According to the International Lesbian, Gay, Bisexual, Trans and Intersex Association, the island nation of Malta is the first to add legal protections for intersex, trans and gender-diverse people to its laws to protect the bodily autonomy and civil equality of its citizens.
ILGA, the International Lesbian, Gay, Bisexual, Trans and Intersex Association applauds the unanimous approval of the Gender Identity, Gender Expression and Sex Characteristics (GIGESC) Act by the Maltese Parliament. The law, which is the outcome of a long collaborative effort between LGBTIQ activists, politicians and other stakeholders was approved on Wednesday April 1st.
“This law is a great example of what can happen when equality rights and dignity are at the forefront of Political conversation,” said Helen Kennedy, ILGA Co-Secretary General. “With the crucial contribution of Ruth Baldacchino, ILGA’s co-Secretary General, Malta makes history in advancing LGBTIQ rights globally.”
As of today Malta is the first country in the world were a law affirms the right to gender identity recognition and self-determination, promoting anti-discrimination and equality policies as well as bodily intergrity and physical authonomy. Stating that “It shall be unlawful for medical practitioners or other professionals to conduct any sex assignment treatment and/or surgical intervention on the sex characteristics of a minor which treatment and/or intervention can be deferred until the person to be treated can provide informed consent” the GIGESC act represents a huge improvement in the protection of the bodily integrity of intersex children and infants in Malta.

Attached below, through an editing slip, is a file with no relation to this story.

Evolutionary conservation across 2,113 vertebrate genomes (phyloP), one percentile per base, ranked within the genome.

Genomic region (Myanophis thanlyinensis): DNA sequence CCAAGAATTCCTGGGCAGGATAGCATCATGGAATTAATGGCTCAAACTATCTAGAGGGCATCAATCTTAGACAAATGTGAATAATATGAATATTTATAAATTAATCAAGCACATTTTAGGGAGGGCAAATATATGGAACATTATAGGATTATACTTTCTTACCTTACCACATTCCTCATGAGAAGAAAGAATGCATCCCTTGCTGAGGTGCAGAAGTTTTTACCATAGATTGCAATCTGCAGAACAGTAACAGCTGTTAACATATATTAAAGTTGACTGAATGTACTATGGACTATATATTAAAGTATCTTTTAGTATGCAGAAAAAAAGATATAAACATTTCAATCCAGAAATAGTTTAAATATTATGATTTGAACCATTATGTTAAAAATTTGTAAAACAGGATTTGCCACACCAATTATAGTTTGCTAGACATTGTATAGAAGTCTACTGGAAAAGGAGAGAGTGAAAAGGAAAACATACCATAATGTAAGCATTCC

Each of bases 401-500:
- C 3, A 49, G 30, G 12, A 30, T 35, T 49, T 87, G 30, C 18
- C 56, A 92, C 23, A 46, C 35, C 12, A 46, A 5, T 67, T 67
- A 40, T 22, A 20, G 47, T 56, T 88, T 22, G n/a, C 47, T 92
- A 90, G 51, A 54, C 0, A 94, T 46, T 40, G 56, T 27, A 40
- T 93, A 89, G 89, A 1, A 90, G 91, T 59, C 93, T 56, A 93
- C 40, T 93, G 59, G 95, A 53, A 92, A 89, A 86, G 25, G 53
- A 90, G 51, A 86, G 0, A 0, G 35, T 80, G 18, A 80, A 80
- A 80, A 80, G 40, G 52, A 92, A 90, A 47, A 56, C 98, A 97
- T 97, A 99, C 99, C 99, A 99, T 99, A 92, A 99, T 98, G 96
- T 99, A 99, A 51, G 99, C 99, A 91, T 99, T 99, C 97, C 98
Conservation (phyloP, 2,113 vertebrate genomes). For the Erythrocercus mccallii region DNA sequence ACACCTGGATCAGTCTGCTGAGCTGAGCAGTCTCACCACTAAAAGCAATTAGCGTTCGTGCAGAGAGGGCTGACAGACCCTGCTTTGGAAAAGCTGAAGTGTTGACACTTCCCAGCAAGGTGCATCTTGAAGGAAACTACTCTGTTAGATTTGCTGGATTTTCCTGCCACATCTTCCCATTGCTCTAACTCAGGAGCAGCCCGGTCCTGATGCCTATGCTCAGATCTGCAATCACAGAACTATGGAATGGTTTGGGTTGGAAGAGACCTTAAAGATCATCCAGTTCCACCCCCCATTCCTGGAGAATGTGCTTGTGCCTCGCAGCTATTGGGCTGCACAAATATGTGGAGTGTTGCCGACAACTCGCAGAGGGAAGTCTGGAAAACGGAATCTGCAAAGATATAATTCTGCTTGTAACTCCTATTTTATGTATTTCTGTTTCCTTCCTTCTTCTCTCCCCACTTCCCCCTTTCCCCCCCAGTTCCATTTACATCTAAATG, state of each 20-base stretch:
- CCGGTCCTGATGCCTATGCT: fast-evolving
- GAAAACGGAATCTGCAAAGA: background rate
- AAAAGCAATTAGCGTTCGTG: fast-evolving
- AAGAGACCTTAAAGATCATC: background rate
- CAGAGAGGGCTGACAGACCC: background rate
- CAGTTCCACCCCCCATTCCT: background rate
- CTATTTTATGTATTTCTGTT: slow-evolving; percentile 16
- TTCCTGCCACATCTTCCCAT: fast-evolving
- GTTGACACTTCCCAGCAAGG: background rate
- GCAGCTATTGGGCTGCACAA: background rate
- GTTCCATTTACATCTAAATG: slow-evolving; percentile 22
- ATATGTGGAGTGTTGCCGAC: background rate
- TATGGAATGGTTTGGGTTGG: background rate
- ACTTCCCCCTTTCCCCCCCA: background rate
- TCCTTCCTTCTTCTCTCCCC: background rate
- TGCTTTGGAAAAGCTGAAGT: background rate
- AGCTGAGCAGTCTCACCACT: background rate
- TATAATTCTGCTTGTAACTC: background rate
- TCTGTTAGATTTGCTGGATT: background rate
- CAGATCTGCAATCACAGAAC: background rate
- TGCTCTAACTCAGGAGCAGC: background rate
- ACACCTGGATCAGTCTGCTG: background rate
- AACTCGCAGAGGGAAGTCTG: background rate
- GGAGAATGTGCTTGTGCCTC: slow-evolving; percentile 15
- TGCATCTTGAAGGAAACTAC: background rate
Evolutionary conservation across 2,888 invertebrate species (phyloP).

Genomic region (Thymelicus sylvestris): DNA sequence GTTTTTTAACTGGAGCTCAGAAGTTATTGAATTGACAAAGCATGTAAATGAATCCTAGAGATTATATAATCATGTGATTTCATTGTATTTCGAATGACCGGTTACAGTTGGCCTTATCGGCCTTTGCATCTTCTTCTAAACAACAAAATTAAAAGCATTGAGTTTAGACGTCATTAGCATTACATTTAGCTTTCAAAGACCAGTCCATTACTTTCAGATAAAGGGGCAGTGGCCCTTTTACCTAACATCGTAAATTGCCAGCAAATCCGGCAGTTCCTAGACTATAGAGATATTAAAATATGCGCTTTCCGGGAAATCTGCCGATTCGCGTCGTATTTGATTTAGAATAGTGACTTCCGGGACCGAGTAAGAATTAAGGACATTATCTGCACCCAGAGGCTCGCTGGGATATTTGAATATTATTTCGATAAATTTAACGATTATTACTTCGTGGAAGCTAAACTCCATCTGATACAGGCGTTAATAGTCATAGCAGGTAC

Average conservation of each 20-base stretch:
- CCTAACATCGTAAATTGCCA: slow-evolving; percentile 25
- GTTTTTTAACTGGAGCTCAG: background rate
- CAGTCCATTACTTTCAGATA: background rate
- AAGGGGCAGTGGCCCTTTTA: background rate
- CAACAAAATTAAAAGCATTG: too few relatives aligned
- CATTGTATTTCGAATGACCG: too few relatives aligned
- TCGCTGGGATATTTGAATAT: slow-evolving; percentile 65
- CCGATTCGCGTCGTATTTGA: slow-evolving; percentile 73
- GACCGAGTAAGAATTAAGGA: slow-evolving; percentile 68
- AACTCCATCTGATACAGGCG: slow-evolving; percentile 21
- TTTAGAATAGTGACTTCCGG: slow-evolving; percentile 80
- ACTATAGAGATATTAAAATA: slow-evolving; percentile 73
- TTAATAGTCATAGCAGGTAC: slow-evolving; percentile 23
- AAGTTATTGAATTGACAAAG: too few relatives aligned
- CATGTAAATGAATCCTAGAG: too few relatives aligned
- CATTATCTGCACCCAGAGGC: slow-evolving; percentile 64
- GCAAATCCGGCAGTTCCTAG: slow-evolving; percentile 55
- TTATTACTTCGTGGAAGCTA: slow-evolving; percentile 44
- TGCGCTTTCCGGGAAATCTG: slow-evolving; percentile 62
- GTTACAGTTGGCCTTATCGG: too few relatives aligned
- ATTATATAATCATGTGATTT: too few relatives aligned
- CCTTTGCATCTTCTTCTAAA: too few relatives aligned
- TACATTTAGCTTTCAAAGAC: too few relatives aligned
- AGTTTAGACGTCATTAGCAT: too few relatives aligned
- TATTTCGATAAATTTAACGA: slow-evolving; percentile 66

“For Malta, this is a huge step forward” says ILGA Co-Secretary General Ruth Baldacchino, who works at the Maltese Ministry for Social Dialogue, Consumer Affairs and Civil Liberties, “both in terms of LGBTIQ rights but also broader human rights. Four years ago, we were still voting in a referedum that would see the introduction of divorce. Today, we have introduced a law that means so much to intersex, trans and genderqueer people in Malta and beyond.
Whilst recognising that each region and country has its own complexities and experiences, I hope that the Maltese experience and the Maltese law will inspire other LGBTIQ people around the world to use this experience and law in a strategic way. I hope that other governments are influenced positively by Malta when it comes to granting equal rights to intersex, trans and genderqueer people. At the same time, I look forward to a Malta that is influenced positively by other countries’ experiences when it comes to fully recognising more rights, particularly women and migrants rights.”